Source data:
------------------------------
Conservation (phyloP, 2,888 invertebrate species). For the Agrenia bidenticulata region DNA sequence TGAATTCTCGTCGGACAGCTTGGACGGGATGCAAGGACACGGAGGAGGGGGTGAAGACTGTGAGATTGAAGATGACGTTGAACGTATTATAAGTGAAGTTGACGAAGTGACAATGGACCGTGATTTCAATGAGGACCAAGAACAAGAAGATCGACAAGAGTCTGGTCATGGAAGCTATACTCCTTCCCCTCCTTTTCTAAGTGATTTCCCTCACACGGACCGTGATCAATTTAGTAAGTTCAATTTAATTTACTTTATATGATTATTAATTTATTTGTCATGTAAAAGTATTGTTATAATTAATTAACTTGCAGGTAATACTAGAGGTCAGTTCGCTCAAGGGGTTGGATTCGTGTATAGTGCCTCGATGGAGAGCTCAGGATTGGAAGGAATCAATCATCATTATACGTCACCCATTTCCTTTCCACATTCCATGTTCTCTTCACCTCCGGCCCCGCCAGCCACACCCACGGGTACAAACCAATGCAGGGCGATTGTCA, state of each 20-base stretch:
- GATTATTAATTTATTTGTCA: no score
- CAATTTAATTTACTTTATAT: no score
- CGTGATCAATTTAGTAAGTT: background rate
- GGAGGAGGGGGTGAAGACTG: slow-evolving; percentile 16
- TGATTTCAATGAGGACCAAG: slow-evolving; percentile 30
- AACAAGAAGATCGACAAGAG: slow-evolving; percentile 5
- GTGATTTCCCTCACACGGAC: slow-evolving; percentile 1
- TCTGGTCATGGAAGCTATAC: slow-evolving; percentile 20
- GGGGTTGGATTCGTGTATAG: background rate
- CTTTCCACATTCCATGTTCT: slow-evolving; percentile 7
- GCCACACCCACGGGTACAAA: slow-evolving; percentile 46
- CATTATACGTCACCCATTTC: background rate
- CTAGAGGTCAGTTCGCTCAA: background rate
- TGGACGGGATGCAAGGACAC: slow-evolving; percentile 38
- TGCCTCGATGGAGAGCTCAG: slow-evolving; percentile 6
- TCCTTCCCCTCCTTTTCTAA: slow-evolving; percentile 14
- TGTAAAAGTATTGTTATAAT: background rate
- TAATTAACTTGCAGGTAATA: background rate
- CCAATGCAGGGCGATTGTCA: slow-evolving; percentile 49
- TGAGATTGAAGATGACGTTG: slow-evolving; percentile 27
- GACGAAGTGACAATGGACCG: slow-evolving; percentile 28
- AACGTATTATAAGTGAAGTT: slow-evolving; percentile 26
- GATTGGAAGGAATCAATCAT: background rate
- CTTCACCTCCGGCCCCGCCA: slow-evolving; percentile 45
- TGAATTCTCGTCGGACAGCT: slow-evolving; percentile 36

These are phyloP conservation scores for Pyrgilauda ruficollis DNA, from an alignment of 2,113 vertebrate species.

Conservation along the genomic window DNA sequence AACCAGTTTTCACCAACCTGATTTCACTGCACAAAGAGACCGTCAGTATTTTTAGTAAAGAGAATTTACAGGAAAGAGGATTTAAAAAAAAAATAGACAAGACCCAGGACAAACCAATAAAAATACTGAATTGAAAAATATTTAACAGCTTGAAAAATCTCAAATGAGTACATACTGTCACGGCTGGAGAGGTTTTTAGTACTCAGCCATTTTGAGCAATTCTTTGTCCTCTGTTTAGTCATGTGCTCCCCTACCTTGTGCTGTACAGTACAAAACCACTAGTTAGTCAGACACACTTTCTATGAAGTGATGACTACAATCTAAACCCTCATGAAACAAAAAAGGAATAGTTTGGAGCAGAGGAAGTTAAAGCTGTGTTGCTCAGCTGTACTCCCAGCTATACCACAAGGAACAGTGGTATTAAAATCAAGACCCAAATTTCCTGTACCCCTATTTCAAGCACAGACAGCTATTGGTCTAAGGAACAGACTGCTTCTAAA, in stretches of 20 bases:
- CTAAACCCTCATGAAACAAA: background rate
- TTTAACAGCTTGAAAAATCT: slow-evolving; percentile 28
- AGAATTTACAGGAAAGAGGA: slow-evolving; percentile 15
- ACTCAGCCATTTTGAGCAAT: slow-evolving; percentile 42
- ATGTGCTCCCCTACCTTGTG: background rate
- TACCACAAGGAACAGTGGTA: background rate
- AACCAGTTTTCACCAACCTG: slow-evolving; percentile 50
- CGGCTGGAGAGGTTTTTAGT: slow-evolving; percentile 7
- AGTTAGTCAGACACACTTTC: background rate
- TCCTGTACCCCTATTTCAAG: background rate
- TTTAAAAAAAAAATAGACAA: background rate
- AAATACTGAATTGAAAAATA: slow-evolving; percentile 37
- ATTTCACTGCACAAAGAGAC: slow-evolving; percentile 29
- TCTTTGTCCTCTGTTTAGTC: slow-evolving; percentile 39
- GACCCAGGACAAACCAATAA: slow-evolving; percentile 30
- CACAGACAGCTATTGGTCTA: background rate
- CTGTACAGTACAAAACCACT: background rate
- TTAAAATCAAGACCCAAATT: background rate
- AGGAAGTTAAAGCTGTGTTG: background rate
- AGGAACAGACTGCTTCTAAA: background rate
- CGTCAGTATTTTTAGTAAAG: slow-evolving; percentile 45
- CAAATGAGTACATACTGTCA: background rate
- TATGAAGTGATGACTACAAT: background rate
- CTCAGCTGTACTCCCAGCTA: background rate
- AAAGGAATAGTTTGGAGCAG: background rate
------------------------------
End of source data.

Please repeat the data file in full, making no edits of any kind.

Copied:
Conservation (phyloP, 2,888 invertebrate species). For the Agrenia bidenticulata region DNA sequence TGAATTCTCGTCGGACAGCTTGGACGGGATGCAAGGACACGGAGGAGGGGGTGAAGACTGTGAGATTGAAGATGACGTTGAACGTATTATAAGTGAAGTTGACGAAGTGACAATGGACCGTGATTTCAATGAGGACCAAGAACAAGAAGATCGACAAGAGTCTGGTCATGGAAGCTATACTCCTTCCCCTCCTTTTCTAAGTGATTTCCCTCACACGGACCGTGATCAATTTAGTAAGTTCAATTTAATTTACTTTATATGATTATTAATTTATTTGTCATGTAAAAGTATTGTTATAATTAATTAACTTGCAGGTAATACTAGAGGTCAGTTCGCTCAAGGGGTTGGATTCGTGTATAGTGCCTCGATGGAGAGCTCAGGATTGGAAGGAATCAATCATCATTATACGTCACCCATTTCCTTTCCACATTCCATGTTCTCTTCACCTCCGGCCCCGCCAGCCACACCCACGGGTACAAACCAATGCAGGGCGATTGTCA, state of each 20-base stretch:
- GATTATTAATTTATTTGTCA: no score
- CAATTTAATTTACTTTATAT: no score
- CGTGATCAATTTAGTAAGTT: background rate
- GGAGGAGGGGGTGAAGACTG: slow-evolving; percentile 16
- TGATTTCAATGAGGACCAAG: slow-evolving; percentile 30
- AACAAGAAGATCGACAAGAG: slow-evolving; percentile 5
- GTGATTTCCCTCACACGGAC: slow-evolving; percentile 1
- TCTGGTCATGGAAGCTATAC: slow-evolving; percentile 20
- GGGGTTGGATTCGTGTATAG: background rate
- CTTTCCACATTCCATGTTCT: slow-evolving; percentile 7
- GCCACACCCACGGGTACAAA: slow-evolving; percentile 46
- CATTATACGTCACCCATTTC: background rate
- CTAGAGGTCAGTTCGCTCAA: background rate
- TGGACGGGATGCAAGGACAC: slow-evolving; percentile 38
- TGCCTCGATGGAGAGCTCAG: slow-evolving; percentile 6
- TCCTTCCCCTCCTTTTCTAA: slow-evolving; percentile 14
- TGTAAAAGTATTGTTATAAT: background rate
- TAATTAACTTGCAGGTAATA: background rate
- CCAATGCAGGGCGATTGTCA: slow-evolving; percentile 49
- TGAGATTGAAGATGACGTTG: slow-evolving; percentile 27
- GACGAAGTGACAATGGACCG: slow-evolving; percentile 28
- AACGTATTATAAGTGAAGTT: slow-evolving; percentile 26
- GATTGGAAGGAATCAATCAT: background rate
- CTTCACCTCCGGCCCCGCCA: slow-evolving; percentile 45
- TGAATTCTCGTCGGACAGCT: slow-evolving; percentile 36

These are phyloP conservation scores for Pyrgilauda ruficollis DNA, from an alignment of 2,113 vertebrate species.

Conservation along the genomic window DNA sequence AACCAGTTTTCACCAACCTGATTTCACTGCACAAAGAGACCGTCAGTATTTTTAGTAAAGAGAATTTACAGGAAAGAGGATTTAAAAAAAAAATAGACAAGACCCAGGACAAACCAATAAAAATACTGAATTGAAAAATATTTAACAGCTTGAAAAATCTCAAATGAGTACATACTGTCACGGCTGGAGAGGTTTTTAGTACTCAGCCATTTTGAGCAATTCTTTGTCCTCTGTTTAGTCATGTGCTCCCCTACCTTGTGCTGTACAGTACAAAACCACTAGTTAGTCAGACACACTTTCTATGAAGTGATGACTACAATCTAAACCCTCATGAAACAAAAAAGGAATAGTTTGGAGCAGAGGAAGTTAAAGCTGTGTTGCTCAGCTGTACTCCCAGCTATACCACAAGGAACAGTGGTATTAAAATCAAGACCCAAATTTCCTGTACCCCTATTTCAAGCACAGACAGCTATTGGTCTAAGGAACAGACTGCTTCTAAA, in stretches of 20 bases:
- CTAAACCCTCATGAAACAAA: background rate
- TTTAACAGCTTGAAAAATCT: slow-evolving; percentile 28
- AGAATTTACAGGAAAGAGGA: slow-evolving; percentile 15
- ACTCAGCCATTTTGAGCAAT: slow-evolving; percentile 42
- ATGTGCTCCCCTACCTTGTG: background rate
- TACCACAAGGAACAGTGGTA: background rate
- AACCAGTTTTCACCAACCTG: slow-evolving; percentile 50
- CGGCTGGAGAGGTTTTTAGT: slow-evolving; percentile 7
- AGTTAGTCAGACACACTTTC: background rate
- TCCTGTACCCCTATTTCAAG: background rate
- TTTAAAAAAAAAATAGACAA: background rate
- AAATACTGAATTGAAAAATA: slow-evolving; percentile 37
- ATTTCACTGCACAAAGAGAC: slow-evolving; percentile 29
- TCTTTGTCCTCTGTTTAGTC: slow-evolving; percentile 39
- GACCCAGGACAAACCAATAA: slow-evolving; percentile 30
- CACAGACAGCTATTGGTCTA: background rate
- CTGTACAGTACAAAACCACT: background rate
- TTAAAATCAAGACCCAAATT: background rate
- AGGAAGTTAAAGCTGTGTTG: background rate
- AGGAACAGACTGCTTCTAAA: background rate
- CGTCAGTATTTTTAGTAAAG: slow-evolving; percentile 45
- CAAATGAGTACATACTGTCA: background rate
- TATGAAGTGATGACTACAAT: background rate
- CTCAGCTGTACTCCCAGCTA: background rate
- AAAGGAATAGTTTGGAGCAG: background rate